3. Baumbach SF, Braunstein M, Regauer M, Bocker W, Polzer H. Diagnosis of Musculus Gastrocnemius Tightness - Key Factors for the Clinical Examination. J Vis Exp. 2016; (113):53446.
Article
4. Jeon IC, Kwon OY, Yi CH, Cynn HS, Hwang UJ. Ankledorsiflexion range of motion after ankle self-stretching using a strap. J Athl Train. 2015; 50:1226–32.
Article
5. Macklin K, Healy A, Chockalingam N. The effect of calf muscle stretching exercises on ankle joint dorsiflexion and dynamic foot pressures, force and related temporal parameters. Foot (Edinb). 2012; 22:10–7.
Article
6. Thacker SB, Gilchrist J, Stroup DF, Kimsey CD Jr. The impact of stretching on sports injury risk: a systematic review of the literature. Med Sci Sports Exerc. 2004; 36:371–8.
Article
7. Peters JA, Zwerver J, Diercks RL, Elferink-Gemser MT, van den Akker-Scheek I. Preventive interventions for tendinopathy: A systematic review. J Sci Med Sport. 2016; 19:205–11.
Article
8. Youdas JW, Krause DA, Egan KS, Therneau TM, Laskowski ER. The effect of static stretching of the calf muscle-tendon unit on active ankle dorsiflexion range of motion. J Orthop Sports Phys Ther. 2003; 33:408–17.
Article
9. Kuzma SA, McNeil SP. A comparison of prostretch versus incline board stretching on active ankle dorsiflexion range of motion. UWL J Undergrad Res. 2005; 8:1–6.
10. DiGiovanni BF, Nawoczenski DA, Lintal ME, Moore EA, Murray JC, Wilding GE, et al. Tissue-specific plantar fascia-stretching exercise enhances outcomes in patients with chronic heel pain: a prospective, randomized study. J Bone Joint Surg Am. 2003; 85:1270–7.
11. Mizuno T, Matsumoto M, Umemura Y. Viscoelasticity of the muscle-tendon unit is returned more rapidly than range of motion after stretching. Scand J Med Sci Sports. 2013; 23:23–30.
Article
12. Russell JA, Shave RM, Kruse DW, Nevill AM, Koutedakis Y, Wyon MA. Is goniometry suitable for measuring ankle range of motion in female ballet dancers? An initial comparison with radiographic measurement. Foot Ankle Spec. 2011; 4:151–6.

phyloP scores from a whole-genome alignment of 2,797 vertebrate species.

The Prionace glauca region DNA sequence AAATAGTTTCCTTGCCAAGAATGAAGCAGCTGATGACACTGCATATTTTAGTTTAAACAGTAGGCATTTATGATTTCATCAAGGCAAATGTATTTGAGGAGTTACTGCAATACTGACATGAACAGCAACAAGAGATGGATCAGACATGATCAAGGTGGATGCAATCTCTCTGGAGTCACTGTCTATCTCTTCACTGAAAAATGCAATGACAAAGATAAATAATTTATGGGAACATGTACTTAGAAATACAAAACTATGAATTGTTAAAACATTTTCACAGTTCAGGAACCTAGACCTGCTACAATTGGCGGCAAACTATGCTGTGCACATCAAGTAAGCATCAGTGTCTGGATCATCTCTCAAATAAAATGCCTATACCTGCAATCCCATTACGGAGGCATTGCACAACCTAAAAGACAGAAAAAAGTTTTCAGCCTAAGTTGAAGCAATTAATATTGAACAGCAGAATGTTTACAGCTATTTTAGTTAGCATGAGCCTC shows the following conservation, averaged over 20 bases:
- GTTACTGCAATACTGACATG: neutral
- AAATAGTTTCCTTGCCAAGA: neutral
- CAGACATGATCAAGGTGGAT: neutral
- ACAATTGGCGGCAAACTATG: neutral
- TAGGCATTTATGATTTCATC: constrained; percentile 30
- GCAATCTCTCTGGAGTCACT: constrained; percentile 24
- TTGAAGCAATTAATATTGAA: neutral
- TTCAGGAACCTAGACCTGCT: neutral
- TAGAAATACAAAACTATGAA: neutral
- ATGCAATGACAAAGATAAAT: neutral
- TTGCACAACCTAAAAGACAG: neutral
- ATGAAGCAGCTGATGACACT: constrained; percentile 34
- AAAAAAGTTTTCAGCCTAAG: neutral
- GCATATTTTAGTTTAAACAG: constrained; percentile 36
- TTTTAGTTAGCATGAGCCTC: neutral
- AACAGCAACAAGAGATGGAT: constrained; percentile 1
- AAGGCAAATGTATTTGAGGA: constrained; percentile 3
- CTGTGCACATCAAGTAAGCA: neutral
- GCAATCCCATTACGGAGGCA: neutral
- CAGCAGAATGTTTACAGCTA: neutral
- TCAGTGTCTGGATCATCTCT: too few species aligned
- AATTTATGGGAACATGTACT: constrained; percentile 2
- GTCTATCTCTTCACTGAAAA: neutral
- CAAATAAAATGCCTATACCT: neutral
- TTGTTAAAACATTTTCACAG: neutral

Article
13. Hermens HJ, Freriks B, Disselhorst-Klug C, Rau G. Development of recommendations for SEMG sensors and sensor placement procedures. J Electromyogr Kinesiol. 2000; 10:361–74.
Article
14. Reid D, McNair PJ, Johnson S, Potts G, Witvrouw E, Mahieu N. Electromyographic analysis of an eccentric calf muscle exercise in persons with and without Achilles tendinopathy. Phys Ther Sport. 2012; 13:150–5.
Article
15. Min BC, Kim JH, Jeon KJ, Lee DH, Kim JS. EMG fatigue comparative study of stair ascending and descending. In : Proceedings of the Society of Korea Industrial and Systems Engineering Spring Conference; 2006 May; p. 234–7.
16. Gajdosik RL, Allred JD, Gabbert HL, Sonsteng BA. A stretching program increases the dynamic passive length and passive resistive properties of the calf muscle-tendon unit of unconditioned younger women. Eur J Appl Physiol. 2007; 99:449–54.
Article
17. Foure A, Nordez A, Cornu C. Effects of eccentric training on mechanical properties of the plantar flexor muscle-tendon complex. J Appl Physiol (1985). 2013; 114:523–37.
Full Text Links
  • ARM
Actions
Cited
CITED
export Copy
Close
Share
  • Twitter
  • Facebook
Similar articles
Copyright © 2022 by Korean Association of Medical Journal Editors. All rights reserved.     E-mail: koreamed@kamje.or.kr